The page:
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Judges deny prisoner’s request to appeal without paying fees

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The 7th Circuit Court of Appeals rejected a man’s argument that he and other prisoners do not need to pay appellate filing and docketing fees, and so a District Court’s certification of appeal is irrelevant.

In Kelly S. Thomas v. Dushan Zatecky, superintendent, Pendleton Correctional Facility, 13-1136, Kelly Thomas sought to appeal the denial of his petition for a writ of habeas corpus in the Southern District of Indiana. He filed the petition after the state court affirmed his murder conviction on appeal. Judge Sarah Evans Barker declined to issue a certificate of appealability and certified that the appeal had been taken in bad faith. Because of that, Thomas has to pay the $455 in appellate fees to appeal or convince the 7th Circuit that he should be allowed to proceed in forma pauperis.

Thomas believed, based on the Prison Litigation Reform Act of 1996, he doesn’t have to pay the appellate fees. But his argument rests on “the mistaken premise that the appellate fees have their genesis in the PLRA,” Chief Judge Frank Easterbrook wrote. “They do not. They are authorized by 28 U.S.C. Section 1913, which long predates the PLRA.”

The judges also pointed out the portions of Section 1915 and 1915A applicable exclusively to prisoners’ civil actions do not apply to collateral attacks on criminal judgments.

“When a district court grants permission under §1915(a)(1) to litigate in forma pauperis, that permission carries over to the appeal unless the district court itself revokes the permission after deciding the merits,” he wrote. “Section 1915(a)(3) says: ‘An appeal may not be taken in forma pauperis if the trial court certifies in writing that it is not taken in good faith.’ We do not see any reason why that provision should not apply to collateral proceedings, in common with all of the other litigation to which §1915(a)(1) refers.”

They denied his request to file his appeal without paying the fee, but he is entitled to contest the propriety of Barker’s declaration that the appeal was taken in bad faith. He has 21 days to file in the 7th Circuit a motion for permission to proceed in forma pauperis and a certificate of appealability. Failure to meet this schedule will result in a dismissal.

 

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  1. Poor Judge Brown probably thought that by slavishly serving the godz of the age her violations of 18th century concepts like due process and the rule of law would be overlooked. Mayhaps she was merely a Judge ahead of her time?

  2. in a lawyer discipline case Judge Brown, now removed, was presiding over a hearing about a lawyer accused of the supposedly heinous ethical violation of saying the words "Illegal immigrant." (IN re Barker) http://www.in.gov/judiciary/files/order-discipline-2013-55S00-1008-DI-429.pdf .... I wonder if when we compare the egregious violations of due process by Judge Brown, to her chiding of another lawyer for politically incorrectness, if there are any conclusions to be drawn about what kind of person, what kind of judge, what kind of apparatchik, is busy implementing the agenda of political correctness and making off-limits legit advocacy about an adverse party in a suit whose illegal alien status is relevant? I am just asking the question, the reader can make own conclsuion. Oh wait-- did I use the wrong adjective-- let me rephrase that, um undocumented alien?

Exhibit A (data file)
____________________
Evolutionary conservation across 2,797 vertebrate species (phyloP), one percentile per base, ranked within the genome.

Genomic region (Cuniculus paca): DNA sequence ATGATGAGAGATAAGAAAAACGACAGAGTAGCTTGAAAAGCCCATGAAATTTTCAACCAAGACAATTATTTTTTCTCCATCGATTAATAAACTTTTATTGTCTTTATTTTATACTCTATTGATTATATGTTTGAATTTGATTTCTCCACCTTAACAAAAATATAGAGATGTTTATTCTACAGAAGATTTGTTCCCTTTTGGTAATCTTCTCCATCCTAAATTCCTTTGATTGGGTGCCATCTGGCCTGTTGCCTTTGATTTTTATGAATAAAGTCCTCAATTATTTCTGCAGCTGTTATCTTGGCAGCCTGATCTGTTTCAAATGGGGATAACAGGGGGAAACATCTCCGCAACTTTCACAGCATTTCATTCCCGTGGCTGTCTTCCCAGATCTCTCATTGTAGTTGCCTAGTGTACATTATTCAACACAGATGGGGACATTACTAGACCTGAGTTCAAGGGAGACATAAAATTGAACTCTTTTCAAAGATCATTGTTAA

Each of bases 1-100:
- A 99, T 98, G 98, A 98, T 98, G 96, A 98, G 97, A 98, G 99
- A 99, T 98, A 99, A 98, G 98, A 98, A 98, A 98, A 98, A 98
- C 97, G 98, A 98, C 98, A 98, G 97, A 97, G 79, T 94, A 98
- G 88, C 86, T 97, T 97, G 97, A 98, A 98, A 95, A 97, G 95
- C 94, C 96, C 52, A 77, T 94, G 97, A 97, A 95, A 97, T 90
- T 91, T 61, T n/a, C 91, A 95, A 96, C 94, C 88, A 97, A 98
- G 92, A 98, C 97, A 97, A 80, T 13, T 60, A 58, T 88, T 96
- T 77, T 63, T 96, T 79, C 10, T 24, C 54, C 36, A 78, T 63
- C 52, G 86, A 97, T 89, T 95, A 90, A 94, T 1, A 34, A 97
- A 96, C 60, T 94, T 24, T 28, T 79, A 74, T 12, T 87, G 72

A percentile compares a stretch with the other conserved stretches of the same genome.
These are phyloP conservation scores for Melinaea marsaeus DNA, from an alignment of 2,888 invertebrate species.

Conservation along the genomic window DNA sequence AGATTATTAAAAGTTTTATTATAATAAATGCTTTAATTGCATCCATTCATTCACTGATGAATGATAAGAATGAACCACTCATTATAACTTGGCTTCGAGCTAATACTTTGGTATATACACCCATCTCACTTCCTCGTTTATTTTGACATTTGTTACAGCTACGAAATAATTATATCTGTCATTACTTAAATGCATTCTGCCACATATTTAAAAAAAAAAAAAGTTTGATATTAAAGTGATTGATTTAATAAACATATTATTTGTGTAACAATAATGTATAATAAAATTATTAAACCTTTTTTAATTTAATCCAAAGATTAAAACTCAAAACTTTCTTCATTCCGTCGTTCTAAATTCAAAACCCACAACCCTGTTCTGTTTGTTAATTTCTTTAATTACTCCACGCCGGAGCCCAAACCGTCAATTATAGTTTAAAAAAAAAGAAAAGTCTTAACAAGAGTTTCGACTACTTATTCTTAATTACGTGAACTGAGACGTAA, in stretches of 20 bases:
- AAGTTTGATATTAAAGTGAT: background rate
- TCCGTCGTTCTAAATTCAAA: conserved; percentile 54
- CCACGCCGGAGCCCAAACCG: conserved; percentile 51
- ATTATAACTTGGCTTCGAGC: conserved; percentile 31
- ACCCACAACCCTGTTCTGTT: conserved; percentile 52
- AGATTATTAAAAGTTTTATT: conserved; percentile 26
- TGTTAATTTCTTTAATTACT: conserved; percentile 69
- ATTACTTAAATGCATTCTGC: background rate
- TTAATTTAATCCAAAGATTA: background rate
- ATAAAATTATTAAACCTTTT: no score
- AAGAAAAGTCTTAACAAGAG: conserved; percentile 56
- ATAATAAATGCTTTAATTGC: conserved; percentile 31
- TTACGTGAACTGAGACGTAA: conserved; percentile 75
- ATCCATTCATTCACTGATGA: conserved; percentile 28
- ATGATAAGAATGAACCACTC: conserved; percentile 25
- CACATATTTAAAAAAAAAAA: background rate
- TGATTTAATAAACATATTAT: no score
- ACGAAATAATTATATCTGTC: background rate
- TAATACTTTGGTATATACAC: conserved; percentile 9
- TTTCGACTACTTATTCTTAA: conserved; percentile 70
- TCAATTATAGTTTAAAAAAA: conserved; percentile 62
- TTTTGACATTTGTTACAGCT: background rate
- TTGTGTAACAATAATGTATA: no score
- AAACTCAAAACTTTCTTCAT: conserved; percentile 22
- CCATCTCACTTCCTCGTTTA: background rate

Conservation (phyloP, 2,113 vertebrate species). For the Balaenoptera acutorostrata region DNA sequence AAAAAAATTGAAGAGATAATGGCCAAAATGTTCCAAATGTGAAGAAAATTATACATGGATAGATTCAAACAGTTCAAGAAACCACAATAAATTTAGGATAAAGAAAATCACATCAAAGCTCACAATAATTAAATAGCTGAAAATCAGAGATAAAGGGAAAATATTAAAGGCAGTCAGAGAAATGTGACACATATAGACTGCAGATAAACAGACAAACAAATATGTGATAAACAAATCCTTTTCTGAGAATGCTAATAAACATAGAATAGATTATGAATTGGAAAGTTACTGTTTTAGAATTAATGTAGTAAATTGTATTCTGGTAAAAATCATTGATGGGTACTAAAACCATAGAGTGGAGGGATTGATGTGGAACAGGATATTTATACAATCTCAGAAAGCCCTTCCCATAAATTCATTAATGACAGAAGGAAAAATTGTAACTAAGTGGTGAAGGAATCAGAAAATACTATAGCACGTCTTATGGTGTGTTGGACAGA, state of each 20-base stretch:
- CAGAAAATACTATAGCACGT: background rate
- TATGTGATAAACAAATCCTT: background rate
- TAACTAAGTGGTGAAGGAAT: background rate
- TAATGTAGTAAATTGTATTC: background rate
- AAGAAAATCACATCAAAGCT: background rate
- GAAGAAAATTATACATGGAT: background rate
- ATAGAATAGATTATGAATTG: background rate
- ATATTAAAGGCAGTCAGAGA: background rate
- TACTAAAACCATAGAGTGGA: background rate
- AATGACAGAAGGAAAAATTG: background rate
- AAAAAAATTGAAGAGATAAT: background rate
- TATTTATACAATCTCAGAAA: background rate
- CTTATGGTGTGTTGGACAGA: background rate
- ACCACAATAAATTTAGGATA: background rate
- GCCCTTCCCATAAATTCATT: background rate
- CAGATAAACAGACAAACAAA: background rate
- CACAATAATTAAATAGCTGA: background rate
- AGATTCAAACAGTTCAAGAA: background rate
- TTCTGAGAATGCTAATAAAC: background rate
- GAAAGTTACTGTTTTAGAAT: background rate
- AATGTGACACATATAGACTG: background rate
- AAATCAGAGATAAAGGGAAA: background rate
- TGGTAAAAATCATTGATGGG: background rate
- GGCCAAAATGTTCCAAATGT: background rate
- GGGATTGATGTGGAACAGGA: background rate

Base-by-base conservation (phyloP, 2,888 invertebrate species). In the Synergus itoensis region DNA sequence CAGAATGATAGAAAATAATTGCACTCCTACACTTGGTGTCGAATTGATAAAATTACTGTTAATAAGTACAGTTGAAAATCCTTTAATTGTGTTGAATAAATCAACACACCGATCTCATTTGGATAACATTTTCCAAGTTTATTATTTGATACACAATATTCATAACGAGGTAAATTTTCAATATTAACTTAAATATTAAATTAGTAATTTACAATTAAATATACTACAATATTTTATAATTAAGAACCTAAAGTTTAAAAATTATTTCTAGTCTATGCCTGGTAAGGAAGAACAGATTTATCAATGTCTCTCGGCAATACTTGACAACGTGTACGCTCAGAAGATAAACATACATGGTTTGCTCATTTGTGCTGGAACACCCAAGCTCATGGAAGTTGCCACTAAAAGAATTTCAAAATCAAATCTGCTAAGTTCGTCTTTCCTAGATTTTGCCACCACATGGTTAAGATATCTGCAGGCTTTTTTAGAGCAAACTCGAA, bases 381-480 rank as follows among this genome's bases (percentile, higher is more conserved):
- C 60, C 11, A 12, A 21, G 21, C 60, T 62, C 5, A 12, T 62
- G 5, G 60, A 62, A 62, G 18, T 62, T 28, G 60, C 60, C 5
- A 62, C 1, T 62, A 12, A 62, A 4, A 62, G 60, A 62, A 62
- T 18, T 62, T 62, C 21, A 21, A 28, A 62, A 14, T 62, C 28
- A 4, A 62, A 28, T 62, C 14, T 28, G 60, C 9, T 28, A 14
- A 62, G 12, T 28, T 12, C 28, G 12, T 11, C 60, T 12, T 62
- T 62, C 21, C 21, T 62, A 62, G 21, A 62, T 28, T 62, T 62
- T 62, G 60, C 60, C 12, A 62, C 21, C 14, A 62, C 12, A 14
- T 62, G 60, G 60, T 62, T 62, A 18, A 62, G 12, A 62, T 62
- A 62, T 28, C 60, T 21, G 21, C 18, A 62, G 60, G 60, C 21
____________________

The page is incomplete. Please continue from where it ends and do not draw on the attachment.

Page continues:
3. of course the bigger questions of whether or not the people want to pay for ANY bussing is off limits, due to the Supreme Court protecting the people from DEMOCRACY. Several decades hence from desegregation and bussing plans and we STILL need to be taking all this taxpayer money to combat mostly-imagined "discrimination" in the most obviously failed social program of the postwar period.

  4. You can put your photos anywhere you like... When someone steals it they know it doesn't belong to them. And, a man getting a divorce is automatically not a nice guy...? That's ridiculous. Since when is need of money a conflict of interest? That would mean that no one should have a job unless they are already financially solvent without a job... A photographer is also under no obligation to use a watermark (again, people know when a photo doesn't belong to them) or provide contact information. Hey, he didn't make it easy for me to pay him so I'll just take it! Well heck, might as well walk out of the grocery store with a cart full of food because the lines are too long and you don't find that convenient. "Only in Indiana." Oh, now you're passing judgement on an entire state... What state do you live in? I need to characterize everyone in your state as ignorant and opinionated. And the final bit of ignorance; assuming a photo anyone would want is lucky and then how much does your camera have to cost to make it a good photo, in your obviously relevant opinion?

  5. Seventh Circuit Court Judge Diane Wood has stated in “The Rule of Law in Times of Stress” (2003), “that neither laws nor the procedures used to create or implement them should be secret; and . . . the laws must not be arbitrary.” According to the American Bar Association, Wood’s quote drives home this point: The rule of law also requires that people can expect predictable results from the legal system; this is what Judge Wood implies when she says that “the laws must not be arbitrary.” Predictable results mean that people who act in the same way can expect the law to treat them in the same way. If similar actions do not produce similar legal outcomes, people cannot use the law to guide their actions, and a “rule of law” does not exist.

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